It is important to let your family know about your condition, as an early diagnosis can help them get earlier treatment and supportive care.

A Word From Verywell

Myopathy is not a very common condition. Muscle disease can impair your quality of life. However, many individuals who are diagnosed with myopathy are able to maintain productive lives, including hobbies, physical activities, maintaining satisfying employment, and enjoying a happy family and social life.

Frequently Asked Questions

  • Is there a cure for myopathy?

    No, there is not a cure for myopathy itself. However, it can be treated to improve symptoms. If myopathy is related to an illness, like a virus or electrolyte imbalance, the muscle symptoms will improve when the underlying condition resolves. Immunosuppressants can help relieve symptoms of certain types of myopathy. With many types of chronic myopathy, support such as physical and occupational therapy, dietary management, and speech or swallow therapy is crucial.

  • What causes mitochondrial myopathy?

    Mitochondrial myopathy is caused by genetic mutations. Mitochondrial myopathy affects a cell’s ability to manufacture adenosine triphosphate (ATP), which provides energy for actions such as muscle contraction. When muscles are deprived of ATP, they become fatigued and may be permanently damaged.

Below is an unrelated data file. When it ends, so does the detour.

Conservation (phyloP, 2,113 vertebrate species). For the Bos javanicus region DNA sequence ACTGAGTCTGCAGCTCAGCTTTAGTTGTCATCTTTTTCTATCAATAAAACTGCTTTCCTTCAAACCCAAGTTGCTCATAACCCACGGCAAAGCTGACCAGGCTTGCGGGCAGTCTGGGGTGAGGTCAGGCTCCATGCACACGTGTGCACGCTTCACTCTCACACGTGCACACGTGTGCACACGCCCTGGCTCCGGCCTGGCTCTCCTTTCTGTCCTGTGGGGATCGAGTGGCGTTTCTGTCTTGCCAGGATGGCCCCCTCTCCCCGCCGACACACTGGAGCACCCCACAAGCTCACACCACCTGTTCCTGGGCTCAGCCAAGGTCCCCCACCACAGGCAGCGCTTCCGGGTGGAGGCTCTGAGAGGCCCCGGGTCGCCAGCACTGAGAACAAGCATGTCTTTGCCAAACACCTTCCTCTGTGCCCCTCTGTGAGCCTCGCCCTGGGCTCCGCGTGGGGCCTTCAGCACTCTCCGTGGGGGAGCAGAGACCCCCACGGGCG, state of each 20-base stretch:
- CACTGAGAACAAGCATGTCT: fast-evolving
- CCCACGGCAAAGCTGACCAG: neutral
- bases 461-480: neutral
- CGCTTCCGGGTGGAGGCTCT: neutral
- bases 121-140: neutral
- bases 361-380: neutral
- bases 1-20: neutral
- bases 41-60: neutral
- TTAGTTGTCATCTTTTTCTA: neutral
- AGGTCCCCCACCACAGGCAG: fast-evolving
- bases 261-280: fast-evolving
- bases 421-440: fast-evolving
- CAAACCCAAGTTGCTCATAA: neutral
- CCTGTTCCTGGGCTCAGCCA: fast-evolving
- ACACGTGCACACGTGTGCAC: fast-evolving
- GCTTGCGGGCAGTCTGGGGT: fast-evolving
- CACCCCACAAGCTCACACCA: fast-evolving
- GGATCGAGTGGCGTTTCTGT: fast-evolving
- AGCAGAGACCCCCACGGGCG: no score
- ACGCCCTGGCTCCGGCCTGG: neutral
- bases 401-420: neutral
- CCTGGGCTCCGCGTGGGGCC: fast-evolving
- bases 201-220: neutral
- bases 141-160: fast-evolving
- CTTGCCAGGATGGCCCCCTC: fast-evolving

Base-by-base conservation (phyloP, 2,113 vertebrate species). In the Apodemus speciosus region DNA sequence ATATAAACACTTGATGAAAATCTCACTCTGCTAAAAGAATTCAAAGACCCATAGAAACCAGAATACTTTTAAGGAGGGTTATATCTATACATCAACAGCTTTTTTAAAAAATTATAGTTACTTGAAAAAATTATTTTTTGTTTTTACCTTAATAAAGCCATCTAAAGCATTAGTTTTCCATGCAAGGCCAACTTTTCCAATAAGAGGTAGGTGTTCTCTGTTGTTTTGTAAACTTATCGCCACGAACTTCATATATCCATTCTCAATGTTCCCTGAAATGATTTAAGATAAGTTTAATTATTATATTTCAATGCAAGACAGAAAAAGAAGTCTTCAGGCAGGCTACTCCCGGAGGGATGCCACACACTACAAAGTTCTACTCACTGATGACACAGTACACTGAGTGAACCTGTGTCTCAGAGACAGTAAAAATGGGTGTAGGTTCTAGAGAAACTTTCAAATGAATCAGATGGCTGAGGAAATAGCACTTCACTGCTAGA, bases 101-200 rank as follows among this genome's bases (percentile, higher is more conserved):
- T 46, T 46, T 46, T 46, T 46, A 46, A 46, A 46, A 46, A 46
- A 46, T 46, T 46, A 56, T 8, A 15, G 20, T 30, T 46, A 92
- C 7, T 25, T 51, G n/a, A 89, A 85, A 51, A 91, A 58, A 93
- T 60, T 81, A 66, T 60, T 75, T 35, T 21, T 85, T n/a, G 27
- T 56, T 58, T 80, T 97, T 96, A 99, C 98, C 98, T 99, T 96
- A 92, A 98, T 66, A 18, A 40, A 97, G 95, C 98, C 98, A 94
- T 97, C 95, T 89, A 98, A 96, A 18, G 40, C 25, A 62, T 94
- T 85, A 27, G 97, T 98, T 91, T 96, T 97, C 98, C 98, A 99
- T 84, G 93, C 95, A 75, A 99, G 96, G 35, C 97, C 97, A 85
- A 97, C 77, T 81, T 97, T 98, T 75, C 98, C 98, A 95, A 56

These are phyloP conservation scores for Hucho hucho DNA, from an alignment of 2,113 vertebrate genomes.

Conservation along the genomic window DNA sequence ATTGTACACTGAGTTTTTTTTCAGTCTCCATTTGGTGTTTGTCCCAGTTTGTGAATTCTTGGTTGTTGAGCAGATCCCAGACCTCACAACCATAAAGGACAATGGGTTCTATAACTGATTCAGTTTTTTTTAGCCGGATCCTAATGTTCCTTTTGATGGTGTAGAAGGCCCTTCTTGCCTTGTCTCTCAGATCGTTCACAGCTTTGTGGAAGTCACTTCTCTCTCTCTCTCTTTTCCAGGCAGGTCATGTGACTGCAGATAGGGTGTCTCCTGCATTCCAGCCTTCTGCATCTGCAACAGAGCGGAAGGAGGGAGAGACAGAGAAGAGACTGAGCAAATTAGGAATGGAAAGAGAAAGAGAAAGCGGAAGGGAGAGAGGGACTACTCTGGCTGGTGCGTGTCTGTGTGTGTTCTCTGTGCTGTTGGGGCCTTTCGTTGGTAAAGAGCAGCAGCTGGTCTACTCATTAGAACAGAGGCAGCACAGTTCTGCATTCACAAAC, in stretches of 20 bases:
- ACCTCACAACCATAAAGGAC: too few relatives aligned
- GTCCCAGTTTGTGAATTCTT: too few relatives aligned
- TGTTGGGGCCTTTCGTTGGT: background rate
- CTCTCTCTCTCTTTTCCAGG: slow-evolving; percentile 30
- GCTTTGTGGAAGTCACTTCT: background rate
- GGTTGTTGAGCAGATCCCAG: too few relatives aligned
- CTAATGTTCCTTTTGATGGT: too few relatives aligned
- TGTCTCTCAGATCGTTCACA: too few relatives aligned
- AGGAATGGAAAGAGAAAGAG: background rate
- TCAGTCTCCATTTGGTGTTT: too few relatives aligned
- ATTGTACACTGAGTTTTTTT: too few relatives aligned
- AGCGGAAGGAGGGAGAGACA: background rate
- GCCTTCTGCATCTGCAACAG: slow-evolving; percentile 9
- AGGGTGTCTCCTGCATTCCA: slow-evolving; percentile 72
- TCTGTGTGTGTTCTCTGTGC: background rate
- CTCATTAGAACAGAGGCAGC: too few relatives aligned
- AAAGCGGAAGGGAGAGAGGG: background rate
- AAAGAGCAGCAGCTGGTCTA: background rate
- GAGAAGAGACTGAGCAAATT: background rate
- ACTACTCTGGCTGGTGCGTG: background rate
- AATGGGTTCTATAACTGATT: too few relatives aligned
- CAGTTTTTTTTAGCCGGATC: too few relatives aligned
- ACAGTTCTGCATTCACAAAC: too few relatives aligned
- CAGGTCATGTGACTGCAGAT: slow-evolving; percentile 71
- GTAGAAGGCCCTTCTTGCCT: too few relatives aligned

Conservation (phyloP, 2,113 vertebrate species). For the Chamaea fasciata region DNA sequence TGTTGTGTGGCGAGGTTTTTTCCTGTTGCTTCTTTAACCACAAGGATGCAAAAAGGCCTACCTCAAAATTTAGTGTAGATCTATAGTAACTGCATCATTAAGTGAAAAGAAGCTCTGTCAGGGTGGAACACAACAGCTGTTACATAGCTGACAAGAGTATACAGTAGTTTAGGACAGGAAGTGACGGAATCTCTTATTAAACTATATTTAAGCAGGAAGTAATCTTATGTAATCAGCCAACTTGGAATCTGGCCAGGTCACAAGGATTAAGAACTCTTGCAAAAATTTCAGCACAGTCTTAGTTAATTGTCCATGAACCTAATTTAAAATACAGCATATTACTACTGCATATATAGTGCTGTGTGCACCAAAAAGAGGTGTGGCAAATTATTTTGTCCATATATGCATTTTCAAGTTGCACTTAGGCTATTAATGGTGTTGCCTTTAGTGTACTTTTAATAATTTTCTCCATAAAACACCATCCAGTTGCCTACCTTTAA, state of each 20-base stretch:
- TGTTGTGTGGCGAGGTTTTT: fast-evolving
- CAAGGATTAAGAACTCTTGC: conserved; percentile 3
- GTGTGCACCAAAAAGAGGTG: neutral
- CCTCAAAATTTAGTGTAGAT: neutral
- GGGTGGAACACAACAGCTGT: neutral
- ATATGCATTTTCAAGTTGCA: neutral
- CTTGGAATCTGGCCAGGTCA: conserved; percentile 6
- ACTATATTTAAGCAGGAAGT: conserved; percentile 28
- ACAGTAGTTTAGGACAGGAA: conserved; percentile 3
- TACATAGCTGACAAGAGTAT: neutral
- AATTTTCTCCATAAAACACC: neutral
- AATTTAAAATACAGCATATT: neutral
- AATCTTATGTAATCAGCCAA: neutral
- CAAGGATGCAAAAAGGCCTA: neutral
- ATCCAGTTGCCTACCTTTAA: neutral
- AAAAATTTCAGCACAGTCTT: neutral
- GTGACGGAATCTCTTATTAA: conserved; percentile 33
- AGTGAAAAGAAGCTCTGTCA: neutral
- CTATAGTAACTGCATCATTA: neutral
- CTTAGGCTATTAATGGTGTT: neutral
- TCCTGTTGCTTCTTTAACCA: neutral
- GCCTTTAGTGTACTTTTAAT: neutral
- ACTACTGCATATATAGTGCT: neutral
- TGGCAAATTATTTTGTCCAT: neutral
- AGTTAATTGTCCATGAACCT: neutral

11 Sources
Verywell Health uses only high-quality sources, including peer-reviewed studies, to support the facts within our articles. Read our editorial process to learn more about how we fact-check and keep our content accurate, reliable, and trustworthy.
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By Heidi Moawad, MD
Heidi Moawad is a neurologist and expert in the field of brain health and neurological disorders. Dr. Moawad regularly writes and edits health and career content for medical books and publications.